It’s dark by the time that Will makes it back up to the lighthouse, though he knows that Hannibal will have watched him approach through the windows above, and Will is so eager to share the good news that he rushes up the stairs.
Hannibal is waiting for him at the top of the lighthouse, eager to touch and hold and speak, even after so short a separation, and as Hannibal pulls him into his arms Will tells him breathlessly, “The babies are here.”
He says this softly, despite his excitement, because he sees that the boys are sleeping in their crib.
Hannibal releases Will and takes a step backwards so he has room to sign, and Will sees that Hannibal is unsurprised but pleased. “Did he give them names?” he asks.
“I think he’s still working on that,” Will says.
And then, breathless now with amazement and not a little bit of fear, he says, “Hannibal, they’re so little ! How could they have just gone out into the world on their own?”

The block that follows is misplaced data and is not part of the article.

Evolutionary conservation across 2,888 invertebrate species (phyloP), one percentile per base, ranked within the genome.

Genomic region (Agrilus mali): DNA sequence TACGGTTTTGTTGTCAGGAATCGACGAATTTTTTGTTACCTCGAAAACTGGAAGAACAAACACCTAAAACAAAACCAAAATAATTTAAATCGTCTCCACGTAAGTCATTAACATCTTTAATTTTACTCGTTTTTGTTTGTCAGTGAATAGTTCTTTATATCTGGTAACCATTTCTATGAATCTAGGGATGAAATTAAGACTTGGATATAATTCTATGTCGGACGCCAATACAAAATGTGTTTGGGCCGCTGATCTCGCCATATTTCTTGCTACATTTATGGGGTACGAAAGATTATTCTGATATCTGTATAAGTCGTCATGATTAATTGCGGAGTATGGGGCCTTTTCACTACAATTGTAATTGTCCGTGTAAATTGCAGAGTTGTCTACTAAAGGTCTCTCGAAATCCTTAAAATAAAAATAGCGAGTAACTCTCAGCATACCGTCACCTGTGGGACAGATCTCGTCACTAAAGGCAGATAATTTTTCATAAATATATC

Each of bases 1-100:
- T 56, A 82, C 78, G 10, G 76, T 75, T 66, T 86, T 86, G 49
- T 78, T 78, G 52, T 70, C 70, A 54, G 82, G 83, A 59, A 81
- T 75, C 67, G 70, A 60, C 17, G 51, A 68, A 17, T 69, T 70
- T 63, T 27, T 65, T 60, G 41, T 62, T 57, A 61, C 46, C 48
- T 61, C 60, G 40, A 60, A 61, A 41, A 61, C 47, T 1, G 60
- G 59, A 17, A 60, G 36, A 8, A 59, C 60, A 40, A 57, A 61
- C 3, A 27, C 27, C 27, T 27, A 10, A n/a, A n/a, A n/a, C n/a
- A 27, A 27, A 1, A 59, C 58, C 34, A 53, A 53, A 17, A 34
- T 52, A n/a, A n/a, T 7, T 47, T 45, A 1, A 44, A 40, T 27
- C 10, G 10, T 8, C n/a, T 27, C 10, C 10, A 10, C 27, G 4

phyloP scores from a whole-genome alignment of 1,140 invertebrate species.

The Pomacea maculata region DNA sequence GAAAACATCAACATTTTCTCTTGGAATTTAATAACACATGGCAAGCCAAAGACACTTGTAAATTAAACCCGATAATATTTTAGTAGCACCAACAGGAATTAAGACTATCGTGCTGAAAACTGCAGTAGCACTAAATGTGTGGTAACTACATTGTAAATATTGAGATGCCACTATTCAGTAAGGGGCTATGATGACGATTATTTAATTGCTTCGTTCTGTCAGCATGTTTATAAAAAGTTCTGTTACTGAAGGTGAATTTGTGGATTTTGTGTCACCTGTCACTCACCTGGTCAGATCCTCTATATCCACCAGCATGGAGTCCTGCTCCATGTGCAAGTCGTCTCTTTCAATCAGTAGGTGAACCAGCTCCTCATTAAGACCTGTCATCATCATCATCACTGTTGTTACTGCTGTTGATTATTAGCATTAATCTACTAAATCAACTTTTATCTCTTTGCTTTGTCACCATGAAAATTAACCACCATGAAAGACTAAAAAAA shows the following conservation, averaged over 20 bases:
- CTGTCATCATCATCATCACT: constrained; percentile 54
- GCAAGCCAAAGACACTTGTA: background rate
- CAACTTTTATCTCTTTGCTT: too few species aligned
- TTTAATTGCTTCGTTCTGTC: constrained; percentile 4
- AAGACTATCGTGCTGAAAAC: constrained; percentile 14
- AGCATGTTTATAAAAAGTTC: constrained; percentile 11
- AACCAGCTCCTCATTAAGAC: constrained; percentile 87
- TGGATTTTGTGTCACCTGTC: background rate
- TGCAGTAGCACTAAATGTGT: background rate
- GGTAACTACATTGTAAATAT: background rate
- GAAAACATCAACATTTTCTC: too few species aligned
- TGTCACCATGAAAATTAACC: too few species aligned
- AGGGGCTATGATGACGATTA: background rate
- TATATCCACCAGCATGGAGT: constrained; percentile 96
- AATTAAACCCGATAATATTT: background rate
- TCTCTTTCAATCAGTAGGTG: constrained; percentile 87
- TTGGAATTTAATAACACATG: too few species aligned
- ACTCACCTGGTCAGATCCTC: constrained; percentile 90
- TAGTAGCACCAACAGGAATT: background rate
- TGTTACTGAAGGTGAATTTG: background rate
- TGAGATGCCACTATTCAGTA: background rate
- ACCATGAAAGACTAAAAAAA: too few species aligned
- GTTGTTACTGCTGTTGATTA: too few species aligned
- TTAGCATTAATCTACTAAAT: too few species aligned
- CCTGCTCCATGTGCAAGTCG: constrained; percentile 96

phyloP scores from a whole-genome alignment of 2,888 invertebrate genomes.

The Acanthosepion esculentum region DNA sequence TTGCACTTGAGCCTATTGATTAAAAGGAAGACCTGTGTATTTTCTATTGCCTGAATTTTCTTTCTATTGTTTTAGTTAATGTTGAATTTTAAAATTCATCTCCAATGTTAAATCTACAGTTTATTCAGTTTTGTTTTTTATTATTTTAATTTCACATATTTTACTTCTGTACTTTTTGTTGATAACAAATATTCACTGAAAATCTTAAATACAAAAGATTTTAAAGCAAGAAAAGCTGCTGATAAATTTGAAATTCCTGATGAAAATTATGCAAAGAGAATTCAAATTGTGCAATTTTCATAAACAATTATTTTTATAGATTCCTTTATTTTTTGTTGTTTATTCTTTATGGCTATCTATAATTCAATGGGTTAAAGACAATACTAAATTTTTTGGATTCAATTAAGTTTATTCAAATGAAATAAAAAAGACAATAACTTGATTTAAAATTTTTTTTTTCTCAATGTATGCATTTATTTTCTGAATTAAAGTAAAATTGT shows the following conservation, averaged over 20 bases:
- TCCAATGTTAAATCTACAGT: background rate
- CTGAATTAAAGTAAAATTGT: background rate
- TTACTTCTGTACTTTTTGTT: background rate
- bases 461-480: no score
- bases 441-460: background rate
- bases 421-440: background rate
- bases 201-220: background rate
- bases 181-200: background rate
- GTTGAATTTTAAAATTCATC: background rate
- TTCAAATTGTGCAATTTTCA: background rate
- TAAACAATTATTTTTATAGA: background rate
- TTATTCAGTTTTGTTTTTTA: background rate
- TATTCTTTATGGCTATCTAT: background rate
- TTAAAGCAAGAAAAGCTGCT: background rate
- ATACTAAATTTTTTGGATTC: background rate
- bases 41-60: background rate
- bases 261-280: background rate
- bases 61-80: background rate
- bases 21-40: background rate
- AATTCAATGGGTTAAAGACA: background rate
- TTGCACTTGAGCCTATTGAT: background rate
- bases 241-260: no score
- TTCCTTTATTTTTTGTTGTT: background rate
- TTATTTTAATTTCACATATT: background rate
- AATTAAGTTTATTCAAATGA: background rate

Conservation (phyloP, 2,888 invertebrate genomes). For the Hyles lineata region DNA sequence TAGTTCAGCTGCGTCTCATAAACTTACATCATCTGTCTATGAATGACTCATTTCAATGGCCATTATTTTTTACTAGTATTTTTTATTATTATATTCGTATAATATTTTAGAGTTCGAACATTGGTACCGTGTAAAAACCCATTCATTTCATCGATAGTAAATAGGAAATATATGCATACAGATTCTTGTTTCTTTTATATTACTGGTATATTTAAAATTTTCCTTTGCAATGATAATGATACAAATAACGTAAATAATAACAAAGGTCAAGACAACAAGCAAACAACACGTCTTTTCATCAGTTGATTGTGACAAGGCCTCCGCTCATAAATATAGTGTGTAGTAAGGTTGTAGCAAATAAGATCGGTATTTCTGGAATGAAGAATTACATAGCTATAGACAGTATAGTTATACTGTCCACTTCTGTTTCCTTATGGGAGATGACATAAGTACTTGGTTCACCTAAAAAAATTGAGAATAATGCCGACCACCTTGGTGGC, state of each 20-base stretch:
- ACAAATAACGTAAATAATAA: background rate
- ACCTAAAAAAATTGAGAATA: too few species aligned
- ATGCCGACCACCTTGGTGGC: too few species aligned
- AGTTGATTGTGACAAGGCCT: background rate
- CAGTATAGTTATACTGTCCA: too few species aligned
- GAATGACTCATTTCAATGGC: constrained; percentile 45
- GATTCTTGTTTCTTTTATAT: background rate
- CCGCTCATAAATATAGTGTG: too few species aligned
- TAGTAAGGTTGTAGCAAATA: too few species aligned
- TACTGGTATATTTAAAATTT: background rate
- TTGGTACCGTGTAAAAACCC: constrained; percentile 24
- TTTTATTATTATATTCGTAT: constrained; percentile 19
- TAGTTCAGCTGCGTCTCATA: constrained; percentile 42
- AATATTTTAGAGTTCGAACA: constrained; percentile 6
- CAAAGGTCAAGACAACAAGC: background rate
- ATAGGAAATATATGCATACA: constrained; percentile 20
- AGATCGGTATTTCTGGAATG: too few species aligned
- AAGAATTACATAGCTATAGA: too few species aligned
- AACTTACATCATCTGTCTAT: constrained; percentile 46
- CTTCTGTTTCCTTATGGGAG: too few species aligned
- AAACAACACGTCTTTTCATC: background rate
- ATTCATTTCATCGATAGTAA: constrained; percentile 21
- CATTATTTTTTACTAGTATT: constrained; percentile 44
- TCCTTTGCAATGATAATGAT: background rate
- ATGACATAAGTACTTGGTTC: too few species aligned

“Nearly everyone does,” Hannibal says, but thoughtfully, without the old carelessness with which he originally assumed that the boys’ would leave them. “Every common shark, every skate and stingray, and almost all the little fishes begin life that way. Every little crawling thing and the octopuses and sea snakes and the turtles. Even birds that guard their eggs from harm and keep them warm force the fledglings out of the nest before very long.”
Will looks back at the twins, sleeping so peacefully in their bed, curled against one another. “The world’s a cruel place,” he says softly.
“Of course,” Hannibal agrees, “but not you - you’re stronger than the world’s cruelty.”
That startles Will.
Then he wants to argue - to tell Hannibal all the reasons why he’s got it wrong.
Instead, Will lets Hannibal say his piece.
“There is so much good in you,” Hannibal tells him, “and you make goodness and mercy and bring it into the world.
“For the children, and D, and even the dog,” he continues. “For me.”
And, as he lets Hannibal draw him into his arms, for once in his life Will really believes that.